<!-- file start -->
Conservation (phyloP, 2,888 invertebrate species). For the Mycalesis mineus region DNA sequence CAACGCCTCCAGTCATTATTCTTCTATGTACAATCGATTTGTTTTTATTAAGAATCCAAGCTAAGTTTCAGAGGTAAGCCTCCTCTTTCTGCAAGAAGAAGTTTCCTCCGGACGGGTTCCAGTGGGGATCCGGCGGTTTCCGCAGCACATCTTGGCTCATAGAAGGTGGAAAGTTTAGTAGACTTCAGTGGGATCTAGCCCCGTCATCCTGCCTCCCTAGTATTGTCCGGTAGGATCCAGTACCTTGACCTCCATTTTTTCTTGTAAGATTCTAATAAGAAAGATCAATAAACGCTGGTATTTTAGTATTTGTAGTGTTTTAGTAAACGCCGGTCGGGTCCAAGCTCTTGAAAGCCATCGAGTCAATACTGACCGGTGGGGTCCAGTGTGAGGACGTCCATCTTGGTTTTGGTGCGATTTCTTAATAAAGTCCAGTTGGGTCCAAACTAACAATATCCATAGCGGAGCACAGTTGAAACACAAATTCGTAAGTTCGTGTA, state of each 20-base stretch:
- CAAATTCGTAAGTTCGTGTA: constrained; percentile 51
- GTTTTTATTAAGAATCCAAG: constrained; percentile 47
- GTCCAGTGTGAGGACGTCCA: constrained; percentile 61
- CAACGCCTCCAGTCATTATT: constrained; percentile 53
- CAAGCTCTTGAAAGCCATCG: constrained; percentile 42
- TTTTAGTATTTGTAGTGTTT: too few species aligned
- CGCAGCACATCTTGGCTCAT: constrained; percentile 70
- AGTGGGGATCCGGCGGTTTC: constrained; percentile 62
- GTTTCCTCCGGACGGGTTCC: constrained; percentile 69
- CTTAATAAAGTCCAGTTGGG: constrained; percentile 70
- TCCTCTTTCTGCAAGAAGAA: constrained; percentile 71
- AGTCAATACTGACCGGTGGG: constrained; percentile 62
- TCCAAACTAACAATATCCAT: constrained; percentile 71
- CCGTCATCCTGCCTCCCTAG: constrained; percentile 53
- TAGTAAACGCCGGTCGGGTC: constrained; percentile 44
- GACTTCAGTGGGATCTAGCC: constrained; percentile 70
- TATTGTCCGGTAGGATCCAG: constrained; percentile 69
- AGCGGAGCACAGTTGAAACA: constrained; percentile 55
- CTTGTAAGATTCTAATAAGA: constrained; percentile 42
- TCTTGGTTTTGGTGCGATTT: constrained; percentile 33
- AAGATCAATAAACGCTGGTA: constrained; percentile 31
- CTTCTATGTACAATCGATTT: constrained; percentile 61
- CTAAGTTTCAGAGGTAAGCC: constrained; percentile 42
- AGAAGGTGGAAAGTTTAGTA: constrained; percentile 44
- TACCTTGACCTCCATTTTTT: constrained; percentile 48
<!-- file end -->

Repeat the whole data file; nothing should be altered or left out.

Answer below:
Conservation (phyloP, 2,888 invertebrate species). For the Mycalesis mineus region DNA sequence CAACGCCTCCAGTCATTATTCTTCTATGTACAATCGATTTGTTTTTATTAAGAATCCAAGCTAAGTTTCAGAGGTAAGCCTCCTCTTTCTGCAAGAAGAAGTTTCCTCCGGACGGGTTCCAGTGGGGATCCGGCGGTTTCCGCAGCACATCTTGGCTCATAGAAGGTGGAAAGTTTAGTAGACTTCAGTGGGATCTAGCCCCGTCATCCTGCCTCCCTAGTATTGTCCGGTAGGATCCAGTACCTTGACCTCCATTTTTTCTTGTAAGATTCTAATAAGAAAGATCAATAAACGCTGGTATTTTAGTATTTGTAGTGTTTTAGTAAACGCCGGTCGGGTCCAAGCTCTTGAAAGCCATCGAGTCAATACTGACCGGTGGGGTCCAGTGTGAGGACGTCCATCTTGGTTTTGGTGCGATTTCTTAATAAAGTCCAGTTGGGTCCAAACTAACAATATCCATAGCGGAGCACAGTTGAAACACAAATTCGTAAGTTCGTGTA, state of each 20-base stretch:
- CAAATTCGTAAGTTCGTGTA: constrained; percentile 51
- GTTTTTATTAAGAATCCAAG: constrained; percentile 47
- GTCCAGTGTGAGGACGTCCA: constrained; percentile 61
- CAACGCCTCCAGTCATTATT: constrained; percentile 53
- CAAGCTCTTGAAAGCCATCG: constrained; percentile 42
- TTTTAGTATTTGTAGTGTTT: too few species aligned
- CGCAGCACATCTTGGCTCAT: constrained; percentile 70
- AGTGGGGATCCGGCGGTTTC: constrained; percentile 62
- GTTTCCTCCGGACGGGTTCC: constrained; percentile 69
- CTTAATAAAGTCCAGTTGGG: constrained; percentile 70
- TCCTCTTTCTGCAAGAAGAA: constrained; percentile 71
- AGTCAATACTGACCGGTGGG: constrained; percentile 62
- TCCAAACTAACAATATCCAT: constrained; percentile 71
- CCGTCATCCTGCCTCCCTAG: constrained; percentile 53
- TAGTAAACGCCGGTCGGGTC: constrained; percentile 44
- GACTTCAGTGGGATCTAGCC: constrained; percentile 70
- TATTGTCCGGTAGGATCCAG: constrained; percentile 69
- AGCGGAGCACAGTTGAAACA: constrained; percentile 55
- CTTGTAAGATTCTAATAAGA: constrained; percentile 42
- TCTTGGTTTTGGTGCGATTT: constrained; percentile 33
- AAGATCAATAAACGCTGGTA: constrained; percentile 31
- CTTCTATGTACAATCGATTT: constrained; percentile 61
- CTAAGTTTCAGAGGTAAGCC: constrained; percentile 42
- AGAAGGTGGAAAGTTTAGTA: constrained; percentile 44
- TACCTTGACCTCCATTTTTT: constrained; percentile 48